This is for my true friends out there. I always appreciate sincerity and trust. It’s been circulating among DBSA chapters across the nation and is well worth your time to read. Doubtless you have met someone like this. The name of the game is STONEWALL.
Protect yourself. This information comes from The Sociopath Next Door by Martha Stout
Trust your instincts. In a contest between your instincts and what is implied in someone else’s role — as a doctor, animal lover, parent — go with your instincts. Your unfiltered impressions may help you if you let them. Your best self understands that impressive and moral-sounding labels do not bestow conscience on anyone who didn’t have it to begin with.
Practice the rule of three. One lie, one broken promise or one neglected responsibility may be a misunderstanding. Two may involve a serious mistake. But three lies says you’re dealing with a liar, and deceit is the lynchpin of conscienceless behavior. Cut your losses and get out. Do not give your money, your work, your secrets, or your affection to a three-timer.
Question authority. Especially when people claim that dominating others, violence, war or some other violation of your conscience is the grand solution to some problem. Do this even when everyone around you has stopped questioning authority. At least six out of ten people will blindly obey official-looking authority.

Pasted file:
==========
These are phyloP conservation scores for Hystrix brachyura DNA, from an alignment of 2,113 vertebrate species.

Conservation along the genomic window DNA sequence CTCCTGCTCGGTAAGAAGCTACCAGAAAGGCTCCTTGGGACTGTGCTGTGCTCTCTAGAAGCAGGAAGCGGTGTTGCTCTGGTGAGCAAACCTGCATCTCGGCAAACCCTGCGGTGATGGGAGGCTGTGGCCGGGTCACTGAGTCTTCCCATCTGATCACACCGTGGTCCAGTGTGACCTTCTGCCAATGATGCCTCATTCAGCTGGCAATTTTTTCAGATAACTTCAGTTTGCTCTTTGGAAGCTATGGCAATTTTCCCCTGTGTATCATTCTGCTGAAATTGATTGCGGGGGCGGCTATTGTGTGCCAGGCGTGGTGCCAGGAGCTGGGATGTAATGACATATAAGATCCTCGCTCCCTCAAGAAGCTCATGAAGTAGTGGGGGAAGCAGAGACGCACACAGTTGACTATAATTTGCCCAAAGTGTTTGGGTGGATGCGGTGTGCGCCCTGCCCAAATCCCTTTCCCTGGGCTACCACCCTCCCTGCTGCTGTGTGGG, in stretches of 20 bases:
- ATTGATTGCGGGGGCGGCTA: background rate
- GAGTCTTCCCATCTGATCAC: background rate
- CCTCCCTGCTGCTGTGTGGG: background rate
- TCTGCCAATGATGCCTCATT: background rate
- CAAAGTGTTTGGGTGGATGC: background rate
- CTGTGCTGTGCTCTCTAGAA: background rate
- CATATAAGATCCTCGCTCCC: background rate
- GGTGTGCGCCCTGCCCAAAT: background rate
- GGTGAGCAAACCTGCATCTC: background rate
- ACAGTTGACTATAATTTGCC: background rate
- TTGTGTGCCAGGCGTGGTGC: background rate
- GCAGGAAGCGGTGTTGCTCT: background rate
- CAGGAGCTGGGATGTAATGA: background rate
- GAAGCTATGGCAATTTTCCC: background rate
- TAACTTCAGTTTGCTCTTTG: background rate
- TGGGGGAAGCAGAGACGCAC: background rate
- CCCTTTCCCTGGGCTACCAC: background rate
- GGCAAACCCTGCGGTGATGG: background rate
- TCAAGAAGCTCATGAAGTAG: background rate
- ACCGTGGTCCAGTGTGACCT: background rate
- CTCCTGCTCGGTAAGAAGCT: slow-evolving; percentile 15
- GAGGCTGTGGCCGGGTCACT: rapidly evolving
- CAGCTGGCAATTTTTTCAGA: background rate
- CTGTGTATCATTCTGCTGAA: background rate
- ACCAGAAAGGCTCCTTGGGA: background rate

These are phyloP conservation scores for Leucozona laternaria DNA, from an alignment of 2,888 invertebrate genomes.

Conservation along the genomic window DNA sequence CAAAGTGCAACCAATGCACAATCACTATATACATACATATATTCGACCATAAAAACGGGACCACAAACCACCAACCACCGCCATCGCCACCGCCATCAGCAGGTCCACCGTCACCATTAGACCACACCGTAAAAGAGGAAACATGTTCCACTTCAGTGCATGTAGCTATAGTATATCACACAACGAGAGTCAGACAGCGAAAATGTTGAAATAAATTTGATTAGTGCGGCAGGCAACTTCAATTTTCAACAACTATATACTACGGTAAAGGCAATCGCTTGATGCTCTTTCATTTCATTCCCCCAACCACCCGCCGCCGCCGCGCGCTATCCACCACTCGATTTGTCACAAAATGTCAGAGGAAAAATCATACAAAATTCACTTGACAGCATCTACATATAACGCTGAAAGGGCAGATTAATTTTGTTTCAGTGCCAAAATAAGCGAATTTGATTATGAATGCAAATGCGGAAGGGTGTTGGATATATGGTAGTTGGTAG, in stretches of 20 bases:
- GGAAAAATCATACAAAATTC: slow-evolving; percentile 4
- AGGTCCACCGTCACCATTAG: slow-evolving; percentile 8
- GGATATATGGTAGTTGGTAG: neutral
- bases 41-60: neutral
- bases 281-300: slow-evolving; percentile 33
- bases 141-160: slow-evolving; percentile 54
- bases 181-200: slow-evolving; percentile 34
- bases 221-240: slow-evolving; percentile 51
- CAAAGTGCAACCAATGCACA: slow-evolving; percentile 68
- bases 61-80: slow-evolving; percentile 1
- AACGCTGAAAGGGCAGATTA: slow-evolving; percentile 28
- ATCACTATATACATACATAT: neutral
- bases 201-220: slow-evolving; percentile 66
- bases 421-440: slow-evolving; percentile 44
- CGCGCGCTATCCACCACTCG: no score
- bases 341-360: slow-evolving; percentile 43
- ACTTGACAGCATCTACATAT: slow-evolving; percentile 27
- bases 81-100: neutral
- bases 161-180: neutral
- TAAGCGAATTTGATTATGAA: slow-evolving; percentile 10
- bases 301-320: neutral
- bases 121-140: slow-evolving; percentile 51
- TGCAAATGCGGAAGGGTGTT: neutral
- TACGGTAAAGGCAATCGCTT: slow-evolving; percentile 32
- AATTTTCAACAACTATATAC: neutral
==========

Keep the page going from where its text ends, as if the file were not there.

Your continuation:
Suspect flattery. Flattery is extreme and appeals to our egos in unrealistic ways. It is the material of counterfeit charm and nearly always involves intent to manipulate. Manipulation through flattery is sometimes innocuous and sometimes sinister. Peek over your massaged ego and take a closer look.
Redefine your concept of respect. Too often, we mistake fear for respect, and the more fearful we are of someone, the more we view him or her as deserving of our respect.
Do not join the game. Intrigue is a sociopath’s tool. Resist the temptation to compete with a seductive sociopath, to outsmart him, psychoanalyze or even banter with him. Instead of reducing yourself to his level, focus on protecting yourself.
Question your tendency to pity. Respect should be reserved for the kind and the morally courageous. If you find yourself pitying someone who consistently hurts you or other people, and who actively campaigns for your sympathy, chances are you are dealing with a sociopath.
Can you see a few sociopaths in the newspapers? Or in your church? Or in other places where trust is important?
I’ve learned zero tolerance works the best.